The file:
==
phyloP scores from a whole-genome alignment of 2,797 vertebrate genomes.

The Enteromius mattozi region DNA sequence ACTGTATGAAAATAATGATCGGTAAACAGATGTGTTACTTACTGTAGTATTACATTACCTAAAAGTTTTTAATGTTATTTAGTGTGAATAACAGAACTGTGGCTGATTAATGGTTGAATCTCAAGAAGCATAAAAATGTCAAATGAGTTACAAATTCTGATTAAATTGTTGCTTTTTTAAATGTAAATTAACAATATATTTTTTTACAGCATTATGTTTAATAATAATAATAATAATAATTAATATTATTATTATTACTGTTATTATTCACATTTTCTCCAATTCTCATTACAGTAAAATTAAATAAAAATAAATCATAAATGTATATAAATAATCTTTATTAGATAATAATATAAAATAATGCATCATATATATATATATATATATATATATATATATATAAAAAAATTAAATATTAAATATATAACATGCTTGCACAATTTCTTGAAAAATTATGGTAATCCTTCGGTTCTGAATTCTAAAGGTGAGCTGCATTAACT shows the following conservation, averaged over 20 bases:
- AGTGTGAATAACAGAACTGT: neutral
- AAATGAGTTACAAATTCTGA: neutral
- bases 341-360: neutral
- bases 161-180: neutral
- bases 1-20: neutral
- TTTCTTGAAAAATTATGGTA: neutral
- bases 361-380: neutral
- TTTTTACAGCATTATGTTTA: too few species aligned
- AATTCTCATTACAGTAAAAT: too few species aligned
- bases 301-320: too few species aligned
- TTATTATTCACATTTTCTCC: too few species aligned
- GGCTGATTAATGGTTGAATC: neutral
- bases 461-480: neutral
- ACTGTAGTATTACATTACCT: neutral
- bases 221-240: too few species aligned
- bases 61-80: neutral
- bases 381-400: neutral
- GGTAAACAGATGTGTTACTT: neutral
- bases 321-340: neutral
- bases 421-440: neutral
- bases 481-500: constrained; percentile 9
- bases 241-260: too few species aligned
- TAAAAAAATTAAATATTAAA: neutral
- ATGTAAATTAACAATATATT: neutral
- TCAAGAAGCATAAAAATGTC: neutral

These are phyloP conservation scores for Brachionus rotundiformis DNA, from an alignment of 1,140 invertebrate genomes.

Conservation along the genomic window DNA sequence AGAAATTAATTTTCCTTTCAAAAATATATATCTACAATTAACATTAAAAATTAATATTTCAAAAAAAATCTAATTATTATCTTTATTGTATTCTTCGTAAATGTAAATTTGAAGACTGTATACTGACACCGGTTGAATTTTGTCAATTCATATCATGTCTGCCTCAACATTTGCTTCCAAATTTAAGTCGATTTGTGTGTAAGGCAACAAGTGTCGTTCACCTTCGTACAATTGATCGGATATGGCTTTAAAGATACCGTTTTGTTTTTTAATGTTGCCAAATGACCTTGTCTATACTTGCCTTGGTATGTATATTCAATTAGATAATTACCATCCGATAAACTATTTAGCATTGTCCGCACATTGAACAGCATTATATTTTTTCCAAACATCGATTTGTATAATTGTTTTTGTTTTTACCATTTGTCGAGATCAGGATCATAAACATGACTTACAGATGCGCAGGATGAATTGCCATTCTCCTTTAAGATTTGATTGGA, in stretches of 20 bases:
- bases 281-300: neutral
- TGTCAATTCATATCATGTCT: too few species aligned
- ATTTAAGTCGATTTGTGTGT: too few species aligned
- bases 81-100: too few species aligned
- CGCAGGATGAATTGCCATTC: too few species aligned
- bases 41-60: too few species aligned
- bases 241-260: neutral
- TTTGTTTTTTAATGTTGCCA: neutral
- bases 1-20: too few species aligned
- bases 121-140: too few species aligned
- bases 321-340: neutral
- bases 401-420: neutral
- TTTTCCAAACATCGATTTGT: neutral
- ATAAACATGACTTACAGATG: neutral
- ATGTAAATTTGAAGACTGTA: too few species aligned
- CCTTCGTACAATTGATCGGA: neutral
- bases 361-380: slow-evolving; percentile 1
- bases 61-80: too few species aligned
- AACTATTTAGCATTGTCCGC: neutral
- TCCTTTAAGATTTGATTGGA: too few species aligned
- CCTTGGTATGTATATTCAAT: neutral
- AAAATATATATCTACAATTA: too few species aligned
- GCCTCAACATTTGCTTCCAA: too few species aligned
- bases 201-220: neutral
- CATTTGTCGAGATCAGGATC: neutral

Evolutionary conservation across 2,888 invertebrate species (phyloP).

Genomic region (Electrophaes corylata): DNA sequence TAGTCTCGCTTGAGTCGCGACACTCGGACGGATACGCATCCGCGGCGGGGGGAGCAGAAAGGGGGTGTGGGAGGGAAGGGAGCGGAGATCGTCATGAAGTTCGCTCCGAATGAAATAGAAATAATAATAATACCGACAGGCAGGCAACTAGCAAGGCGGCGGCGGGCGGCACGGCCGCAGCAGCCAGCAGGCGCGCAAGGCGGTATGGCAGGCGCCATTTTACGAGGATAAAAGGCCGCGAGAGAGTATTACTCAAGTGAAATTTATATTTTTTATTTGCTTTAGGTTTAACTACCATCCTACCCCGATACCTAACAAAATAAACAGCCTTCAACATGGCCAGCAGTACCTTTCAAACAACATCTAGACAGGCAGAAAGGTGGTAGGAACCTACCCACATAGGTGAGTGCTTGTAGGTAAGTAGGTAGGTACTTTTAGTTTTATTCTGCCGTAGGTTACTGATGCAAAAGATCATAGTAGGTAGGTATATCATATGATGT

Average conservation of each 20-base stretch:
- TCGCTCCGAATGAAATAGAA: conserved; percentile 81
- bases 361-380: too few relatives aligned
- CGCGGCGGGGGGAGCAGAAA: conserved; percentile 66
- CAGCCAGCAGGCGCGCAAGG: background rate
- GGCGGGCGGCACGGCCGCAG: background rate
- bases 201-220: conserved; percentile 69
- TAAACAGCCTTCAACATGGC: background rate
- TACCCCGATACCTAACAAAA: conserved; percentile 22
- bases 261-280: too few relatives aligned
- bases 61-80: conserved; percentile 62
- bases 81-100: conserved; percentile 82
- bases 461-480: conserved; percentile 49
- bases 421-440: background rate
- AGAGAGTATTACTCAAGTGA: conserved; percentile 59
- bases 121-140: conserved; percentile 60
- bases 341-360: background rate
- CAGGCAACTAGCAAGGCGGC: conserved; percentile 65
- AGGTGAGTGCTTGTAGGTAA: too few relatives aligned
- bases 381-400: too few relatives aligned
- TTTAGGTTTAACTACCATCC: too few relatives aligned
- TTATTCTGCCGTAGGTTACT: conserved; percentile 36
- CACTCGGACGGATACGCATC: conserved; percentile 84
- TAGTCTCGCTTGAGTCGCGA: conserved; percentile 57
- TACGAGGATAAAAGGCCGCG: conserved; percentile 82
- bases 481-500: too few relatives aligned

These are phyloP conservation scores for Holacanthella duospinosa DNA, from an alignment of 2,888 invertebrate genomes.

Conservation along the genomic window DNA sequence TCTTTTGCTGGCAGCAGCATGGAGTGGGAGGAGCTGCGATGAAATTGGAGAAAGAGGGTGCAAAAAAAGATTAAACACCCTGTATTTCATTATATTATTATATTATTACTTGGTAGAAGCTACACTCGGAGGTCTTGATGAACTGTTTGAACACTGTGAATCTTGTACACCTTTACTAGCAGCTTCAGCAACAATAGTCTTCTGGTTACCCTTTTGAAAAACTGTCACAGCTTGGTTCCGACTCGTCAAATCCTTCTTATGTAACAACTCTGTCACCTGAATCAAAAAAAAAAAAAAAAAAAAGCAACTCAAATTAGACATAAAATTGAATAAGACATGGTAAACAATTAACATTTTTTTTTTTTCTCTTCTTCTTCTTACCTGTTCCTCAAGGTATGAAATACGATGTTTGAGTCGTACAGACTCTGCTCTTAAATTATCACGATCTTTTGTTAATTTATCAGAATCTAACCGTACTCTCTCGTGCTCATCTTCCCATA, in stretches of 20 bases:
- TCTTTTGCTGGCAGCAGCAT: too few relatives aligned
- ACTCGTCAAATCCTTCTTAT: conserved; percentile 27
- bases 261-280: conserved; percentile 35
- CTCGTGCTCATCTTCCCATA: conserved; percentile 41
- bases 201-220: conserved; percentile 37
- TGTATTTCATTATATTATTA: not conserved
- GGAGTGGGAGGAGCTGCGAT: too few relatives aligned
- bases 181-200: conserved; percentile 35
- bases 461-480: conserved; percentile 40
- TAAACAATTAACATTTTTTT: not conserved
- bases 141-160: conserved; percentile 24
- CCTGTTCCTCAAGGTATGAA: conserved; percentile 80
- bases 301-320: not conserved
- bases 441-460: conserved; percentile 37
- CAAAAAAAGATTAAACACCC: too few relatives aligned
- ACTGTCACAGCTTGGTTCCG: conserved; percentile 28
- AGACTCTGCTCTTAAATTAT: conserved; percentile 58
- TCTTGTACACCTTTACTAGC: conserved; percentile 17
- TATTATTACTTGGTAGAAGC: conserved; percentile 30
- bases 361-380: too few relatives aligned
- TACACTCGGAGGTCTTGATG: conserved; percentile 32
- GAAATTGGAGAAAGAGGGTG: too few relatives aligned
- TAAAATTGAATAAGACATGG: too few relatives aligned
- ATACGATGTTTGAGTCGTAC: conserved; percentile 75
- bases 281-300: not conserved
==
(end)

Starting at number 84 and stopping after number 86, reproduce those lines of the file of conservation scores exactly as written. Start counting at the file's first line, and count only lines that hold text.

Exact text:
Conservation along the genomic window DNA sequence TCTTTTGCTGGCAGCAGCATGGAGTGGGAGGAGCTGCGATGAAATTGGAGAAAGAGGGTGCAAAAAAAGATTAAACACCCTGTATTTCATTATATTATTATATTATTACTTGGTAGAAGCTACACTCGGAGGTCTTGATGAACTGTTTGAACACTGTGAATCTTGTACACCTTTACTAGCAGCTTCAGCAACAATAGTCTTCTGGTTACCCTTTTGAAAAACTGTCACAGCTTGGTTCCGACTCGTCAAATCCTTCTTATGTAACAACTCTGTCACCTGAATCAAAAAAAAAAAAAAAAAAAAGCAACTCAAATTAGACATAAAATTGAATAAGACATGGTAAACAATTAACATTTTTTTTTTTTCTCTTCTTCTTCTTACCTGTTCCTCAAGGTATGAAATACGATGTTTGAGTCGTACAGACTCTGCTCTTAAATTATCACGATCTTTTGTTAATTTATCAGAATCTAACCGTACTCTCTCGTGCTCATCTTCCCATA, in stretches of 20 bases:
- TCTTTTGCTGGCAGCAGCAT: too few relatives aligned
- ACTCGTCAAATCCTTCTTAT: conserved; percentile 27